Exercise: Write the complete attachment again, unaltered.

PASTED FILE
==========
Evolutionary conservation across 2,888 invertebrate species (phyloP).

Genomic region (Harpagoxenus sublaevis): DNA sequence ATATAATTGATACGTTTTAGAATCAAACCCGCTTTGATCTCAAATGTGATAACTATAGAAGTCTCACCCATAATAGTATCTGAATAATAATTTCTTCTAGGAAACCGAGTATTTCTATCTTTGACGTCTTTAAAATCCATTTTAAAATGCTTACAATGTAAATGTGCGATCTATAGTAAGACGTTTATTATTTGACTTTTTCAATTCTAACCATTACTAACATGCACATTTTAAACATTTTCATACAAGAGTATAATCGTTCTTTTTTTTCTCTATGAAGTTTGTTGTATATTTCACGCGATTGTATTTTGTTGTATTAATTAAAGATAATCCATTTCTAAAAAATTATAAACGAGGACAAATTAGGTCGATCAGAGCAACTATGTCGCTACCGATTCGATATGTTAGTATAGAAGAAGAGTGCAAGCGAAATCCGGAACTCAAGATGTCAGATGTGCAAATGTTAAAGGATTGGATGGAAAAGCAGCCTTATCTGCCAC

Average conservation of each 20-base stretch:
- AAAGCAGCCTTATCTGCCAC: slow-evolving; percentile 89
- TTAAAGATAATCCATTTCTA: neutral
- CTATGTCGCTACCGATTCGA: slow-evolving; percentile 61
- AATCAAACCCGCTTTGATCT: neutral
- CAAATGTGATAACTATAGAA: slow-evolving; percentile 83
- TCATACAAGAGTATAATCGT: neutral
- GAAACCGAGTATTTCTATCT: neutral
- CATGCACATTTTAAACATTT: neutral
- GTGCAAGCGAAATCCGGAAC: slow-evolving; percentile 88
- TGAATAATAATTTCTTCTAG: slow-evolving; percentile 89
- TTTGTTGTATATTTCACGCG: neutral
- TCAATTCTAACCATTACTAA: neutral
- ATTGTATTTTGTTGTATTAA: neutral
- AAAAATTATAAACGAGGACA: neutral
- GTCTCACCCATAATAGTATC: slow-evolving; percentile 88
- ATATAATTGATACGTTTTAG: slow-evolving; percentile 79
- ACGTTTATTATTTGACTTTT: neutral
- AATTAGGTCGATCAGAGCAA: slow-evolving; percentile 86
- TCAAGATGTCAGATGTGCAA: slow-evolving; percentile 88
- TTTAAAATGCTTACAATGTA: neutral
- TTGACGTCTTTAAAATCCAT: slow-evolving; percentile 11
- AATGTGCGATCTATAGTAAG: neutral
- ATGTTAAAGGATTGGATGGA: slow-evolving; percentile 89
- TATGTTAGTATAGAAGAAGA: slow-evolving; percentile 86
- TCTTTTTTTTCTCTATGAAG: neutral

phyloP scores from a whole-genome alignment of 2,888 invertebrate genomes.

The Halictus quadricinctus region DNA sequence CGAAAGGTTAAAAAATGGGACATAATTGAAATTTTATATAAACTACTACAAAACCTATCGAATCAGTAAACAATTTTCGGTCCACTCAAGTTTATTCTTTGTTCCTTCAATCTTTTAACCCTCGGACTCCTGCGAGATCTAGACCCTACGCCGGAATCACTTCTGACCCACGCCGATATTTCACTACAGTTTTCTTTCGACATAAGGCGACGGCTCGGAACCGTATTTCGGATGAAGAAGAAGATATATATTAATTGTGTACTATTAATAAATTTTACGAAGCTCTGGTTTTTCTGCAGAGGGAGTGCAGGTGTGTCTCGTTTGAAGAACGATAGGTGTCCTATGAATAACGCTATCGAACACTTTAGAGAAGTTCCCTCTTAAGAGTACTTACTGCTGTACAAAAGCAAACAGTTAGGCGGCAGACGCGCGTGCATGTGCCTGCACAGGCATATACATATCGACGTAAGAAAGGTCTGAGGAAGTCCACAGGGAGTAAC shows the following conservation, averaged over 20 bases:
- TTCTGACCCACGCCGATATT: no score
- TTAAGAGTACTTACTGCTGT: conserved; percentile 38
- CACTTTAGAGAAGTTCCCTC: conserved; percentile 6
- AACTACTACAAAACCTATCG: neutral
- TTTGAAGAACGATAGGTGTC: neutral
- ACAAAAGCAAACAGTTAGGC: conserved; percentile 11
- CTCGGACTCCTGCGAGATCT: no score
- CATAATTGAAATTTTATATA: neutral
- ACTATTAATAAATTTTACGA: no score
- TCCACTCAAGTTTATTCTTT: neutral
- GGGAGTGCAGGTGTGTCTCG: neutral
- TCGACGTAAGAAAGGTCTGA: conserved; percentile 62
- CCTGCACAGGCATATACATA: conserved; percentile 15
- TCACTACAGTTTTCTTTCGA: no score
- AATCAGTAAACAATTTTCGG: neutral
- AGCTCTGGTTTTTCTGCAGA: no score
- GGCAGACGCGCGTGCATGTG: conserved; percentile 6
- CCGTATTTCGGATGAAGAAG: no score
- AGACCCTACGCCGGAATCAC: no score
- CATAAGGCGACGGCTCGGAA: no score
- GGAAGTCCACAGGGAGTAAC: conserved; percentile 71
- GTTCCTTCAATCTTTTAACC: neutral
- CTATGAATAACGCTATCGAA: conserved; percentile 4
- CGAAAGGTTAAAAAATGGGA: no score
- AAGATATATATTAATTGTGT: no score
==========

Evolutionary conservation across 2,888 invertebrate species (phyloP).

Genomic region (Harpagoxenus sublaevis): DNA sequence ATATAATTGATACGTTTTAGAATCAAACCCGCTTTGATCTCAAATGTGATAACTATAGAAGTCTCACCCATAATAGTATCTGAATAATAATTTCTTCTAGGAAACCGAGTATTTCTATCTTTGACGTCTTTAAAATCCATTTTAAAATGCTTACAATGTAAATGTGCGATCTATAGTAAGACGTTTATTATTTGACTTTTTCAATTCTAACCATTACTAACATGCACATTTTAAACATTTTCATACAAGAGTATAATCGTTCTTTTTTTTCTCTATGAAGTTTGTTGTATATTTCACGCGATTGTATTTTGTTGTATTAATTAAAGATAATCCATTTCTAAAAAATTATAAACGAGGACAAATTAGGTCGATCAGAGCAACTATGTCGCTACCGATTCGATATGTTAGTATAGAAGAAGAGTGCAAGCGAAATCCGGAACTCAAGATGTCAGATGTGCAAATGTTAAAGGATTGGATGGAAAAGCAGCCTTATCTGCCAC

Average conservation of each 20-base stretch:
- AAAGCAGCCTTATCTGCCAC: slow-evolving; percentile 89
- TTAAAGATAATCCATTTCTA: neutral
- CTATGTCGCTACCGATTCGA: slow-evolving; percentile 61
- AATCAAACCCGCTTTGATCT: neutral
- CAAATGTGATAACTATAGAA: slow-evolving; percentile 83
- TCATACAAGAGTATAATCGT: neutral
- GAAACCGAGTATTTCTATCT: neutral
- CATGCACATTTTAAACATTT: neutral
- GTGCAAGCGAAATCCGGAAC: slow-evolving; percentile 88
- TGAATAATAATTTCTTCTAG: slow-evolving; percentile 89
- TTTGTTGTATATTTCACGCG: neutral
- TCAATTCTAACCATTACTAA: neutral
- ATTGTATTTTGTTGTATTAA: neutral
- AAAAATTATAAACGAGGACA: neutral
- GTCTCACCCATAATAGTATC: slow-evolving; percentile 88
- ATATAATTGATACGTTTTAG: slow-evolving; percentile 79
- ACGTTTATTATTTGACTTTT: neutral
- AATTAGGTCGATCAGAGCAA: slow-evolving; percentile 86
- TCAAGATGTCAGATGTGCAA: slow-evolving; percentile 88
- TTTAAAATGCTTACAATGTA: neutral
- TTGACGTCTTTAAAATCCAT: slow-evolving; percentile 11
- AATGTGCGATCTATAGTAAG: neutral
- ATGTTAAAGGATTGGATGGA: slow-evolving; percentile 89
- TATGTTAGTATAGAAGAAGA: slow-evolving; percentile 86
- TCTTTTTTTTCTCTATGAAG: neutral

phyloP scores from a whole-genome alignment of 2,888 invertebrate genomes.

The Halictus quadricinctus region DNA sequence CGAAAGGTTAAAAAATGGGACATAATTGAAATTTTATATAAACTACTACAAAACCTATCGAATCAGTAAACAATTTTCGGTCCACTCAAGTTTATTCTTTGTTCCTTCAATCTTTTAACCCTCGGACTCCTGCGAGATCTAGACCCTACGCCGGAATCACTTCTGACCCACGCCGATATTTCACTACAGTTTTCTTTCGACATAAGGCGACGGCTCGGAACCGTATTTCGGATGAAGAAGAAGATATATATTAATTGTGTACTATTAATAAATTTTACGAAGCTCTGGTTTTTCTGCAGAGGGAGTGCAGGTGTGTCTCGTTTGAAGAACGATAGGTGTCCTATGAATAACGCTATCGAACACTTTAGAGAAGTTCCCTCTTAAGAGTACTTACTGCTGTACAAAAGCAAACAGTTAGGCGGCAGACGCGCGTGCATGTGCCTGCACAGGCATATACATATCGACGTAAGAAAGGTCTGAGGAAGTCCACAGGGAGTAAC shows the following conservation, averaged over 20 bases:
- TTCTGACCCACGCCGATATT: no score
- TTAAGAGTACTTACTGCTGT: conserved; percentile 38
- CACTTTAGAGAAGTTCCCTC: conserved; percentile 6
- AACTACTACAAAACCTATCG: neutral
- TTTGAAGAACGATAGGTGTC: neutral
- ACAAAAGCAAACAGTTAGGC: conserved; percentile 11
- CTCGGACTCCTGCGAGATCT: no score
- CATAATTGAAATTTTATATA: neutral
- ACTATTAATAAATTTTACGA: no score
- TCCACTCAAGTTTATTCTTT: neutral
- GGGAGTGCAGGTGTGTCTCG: neutral
- TCGACGTAAGAAAGGTCTGA: conserved; percentile 62
- CCTGCACAGGCATATACATA: conserved; percentile 15
- TCACTACAGTTTTCTTTCGA: no score
- AATCAGTAAACAATTTTCGG: neutral
- AGCTCTGGTTTTTCTGCAGA: no score
- GGCAGACGCGCGTGCATGTG: conserved; percentile 6
- CCGTATTTCGGATGAAGAAG: no score
- AGACCCTACGCCGGAATCAC: no score
- CATAAGGCGACGGCTCGGAA: no score
- GGAAGTCCACAGGGAGTAAC: conserved; percentile 71
- GTTCCTTCAATCTTTTAACC: neutral
- CTATGAATAACGCTATCGAA: conserved; percentile 4
- CGAAAGGTTAAAAAATGGGA: no score
- AAGATATATATTAATTGTGT: no score